Lack of leader could undermine decisions–Comelec
MANILA, Philippines–The Commission on Elections (Comelec) on Sunday said President Aquino should appoint immediately its new chair as the vacuum in leadership could push some sectors to second-guess its decisions, especially those relating to the 2016 elections.
“The way things go, sometimes you make a decision and the people will doubt it and think the Comelec is not being complemented by a full commission,” agency spokesman James Jimenez said in an interview with
“Not true, technically speaking. But the perception might drag the decisions down [and] cause some apprehensions or doubts,” he said.
Comelec Chair Sixto Brillantes and Commissioners Lucenito Tagle and Elias Yusoph retired last week after completing their terms of office.
The retirement of the three officials left behind four members of the en banc, with Commissioner Christian Robert Lim sitting as acting chair until Malacañang officially appoints Brillantes’ successor, which is expected to happen next month after Congress adjourns.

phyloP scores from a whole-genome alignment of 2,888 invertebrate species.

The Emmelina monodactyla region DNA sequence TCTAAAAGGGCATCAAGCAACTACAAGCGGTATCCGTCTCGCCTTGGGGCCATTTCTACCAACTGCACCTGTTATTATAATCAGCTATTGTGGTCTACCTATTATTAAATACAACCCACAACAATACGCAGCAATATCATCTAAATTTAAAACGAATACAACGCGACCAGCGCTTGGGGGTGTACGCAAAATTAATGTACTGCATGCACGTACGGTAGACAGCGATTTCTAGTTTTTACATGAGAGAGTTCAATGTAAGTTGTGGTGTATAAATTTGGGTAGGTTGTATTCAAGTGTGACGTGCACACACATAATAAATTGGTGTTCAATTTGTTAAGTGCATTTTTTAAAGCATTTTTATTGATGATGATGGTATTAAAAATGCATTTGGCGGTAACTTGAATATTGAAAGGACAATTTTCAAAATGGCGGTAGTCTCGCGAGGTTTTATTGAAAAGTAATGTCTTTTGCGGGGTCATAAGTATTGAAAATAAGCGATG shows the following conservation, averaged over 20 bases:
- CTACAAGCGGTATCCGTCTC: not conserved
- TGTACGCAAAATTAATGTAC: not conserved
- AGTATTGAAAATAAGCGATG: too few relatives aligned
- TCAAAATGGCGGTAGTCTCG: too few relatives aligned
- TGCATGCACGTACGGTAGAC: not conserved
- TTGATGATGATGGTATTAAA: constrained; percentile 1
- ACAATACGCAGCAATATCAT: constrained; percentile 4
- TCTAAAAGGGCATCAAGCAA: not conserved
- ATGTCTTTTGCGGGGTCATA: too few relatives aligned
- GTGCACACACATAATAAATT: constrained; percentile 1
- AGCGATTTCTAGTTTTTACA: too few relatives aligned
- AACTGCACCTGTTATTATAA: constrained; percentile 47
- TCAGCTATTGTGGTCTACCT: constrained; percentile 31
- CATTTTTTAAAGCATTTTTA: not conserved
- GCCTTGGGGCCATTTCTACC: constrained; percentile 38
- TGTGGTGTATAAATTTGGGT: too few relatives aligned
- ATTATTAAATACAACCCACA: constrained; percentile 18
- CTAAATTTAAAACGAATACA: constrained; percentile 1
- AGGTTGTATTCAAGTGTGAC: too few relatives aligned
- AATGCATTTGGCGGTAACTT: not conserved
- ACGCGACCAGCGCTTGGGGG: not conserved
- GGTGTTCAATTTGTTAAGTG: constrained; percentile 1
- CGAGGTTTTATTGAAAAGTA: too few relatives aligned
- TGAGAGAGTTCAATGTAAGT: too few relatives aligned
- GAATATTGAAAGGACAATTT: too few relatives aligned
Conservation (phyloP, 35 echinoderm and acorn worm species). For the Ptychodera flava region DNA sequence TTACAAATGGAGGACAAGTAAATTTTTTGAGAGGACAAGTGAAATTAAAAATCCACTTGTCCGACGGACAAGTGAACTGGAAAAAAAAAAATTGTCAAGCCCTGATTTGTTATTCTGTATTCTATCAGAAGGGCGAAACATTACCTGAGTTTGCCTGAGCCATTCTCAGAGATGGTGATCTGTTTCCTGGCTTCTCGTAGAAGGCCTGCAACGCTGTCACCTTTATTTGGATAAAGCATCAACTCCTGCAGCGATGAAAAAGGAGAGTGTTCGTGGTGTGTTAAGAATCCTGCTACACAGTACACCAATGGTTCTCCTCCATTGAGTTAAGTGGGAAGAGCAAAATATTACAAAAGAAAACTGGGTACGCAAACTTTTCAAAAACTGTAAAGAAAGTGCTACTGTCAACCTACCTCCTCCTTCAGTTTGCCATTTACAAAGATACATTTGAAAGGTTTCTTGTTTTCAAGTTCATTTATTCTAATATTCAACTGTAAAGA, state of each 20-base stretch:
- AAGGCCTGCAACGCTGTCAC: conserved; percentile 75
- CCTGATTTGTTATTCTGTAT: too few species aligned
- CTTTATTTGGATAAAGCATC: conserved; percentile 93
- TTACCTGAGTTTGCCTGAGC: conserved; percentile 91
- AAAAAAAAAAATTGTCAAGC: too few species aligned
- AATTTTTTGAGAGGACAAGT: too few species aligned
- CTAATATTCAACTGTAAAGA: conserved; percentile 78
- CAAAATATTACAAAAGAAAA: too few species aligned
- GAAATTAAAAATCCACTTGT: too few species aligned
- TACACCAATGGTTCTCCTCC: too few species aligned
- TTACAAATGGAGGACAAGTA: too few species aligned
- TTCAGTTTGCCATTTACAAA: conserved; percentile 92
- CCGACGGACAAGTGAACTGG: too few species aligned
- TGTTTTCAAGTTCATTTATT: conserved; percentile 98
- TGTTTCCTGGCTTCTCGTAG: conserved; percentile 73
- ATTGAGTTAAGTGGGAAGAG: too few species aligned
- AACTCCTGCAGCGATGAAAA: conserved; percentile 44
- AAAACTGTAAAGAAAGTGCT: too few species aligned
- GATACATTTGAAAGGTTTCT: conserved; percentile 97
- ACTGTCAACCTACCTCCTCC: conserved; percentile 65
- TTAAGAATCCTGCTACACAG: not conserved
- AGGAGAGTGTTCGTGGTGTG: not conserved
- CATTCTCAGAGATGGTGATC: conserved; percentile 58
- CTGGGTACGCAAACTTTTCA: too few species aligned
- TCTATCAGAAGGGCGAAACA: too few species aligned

While the Comelec could still fully and effectively function with only four members sitting in the en banc, Jimenez admitted that it would be “better” if the commission were complete.
“You want a commission that has the full confidence of the people, whom they believe are really suited to do the job and not a commission that will always be second-guessed simply because it lacks the numbers,” he said.
But the commission will still have the required quorum, which will give it full authority to come up with decisions, including election policies, Jimenez said.
“When there are only four people in the commission, that does not make it less authoritative, that’s the most important thing,” he said.
The retirement of the three officials last week became a subject of controversy after Brillantes announced that he had signed an expanded contract for the diagnostics and repair of the 82,000 precinct count optical scan or PCOS machines with technology provider Smartmatic despite criticisms and opposition from several groups, which branded the agreement a “midnight deal.”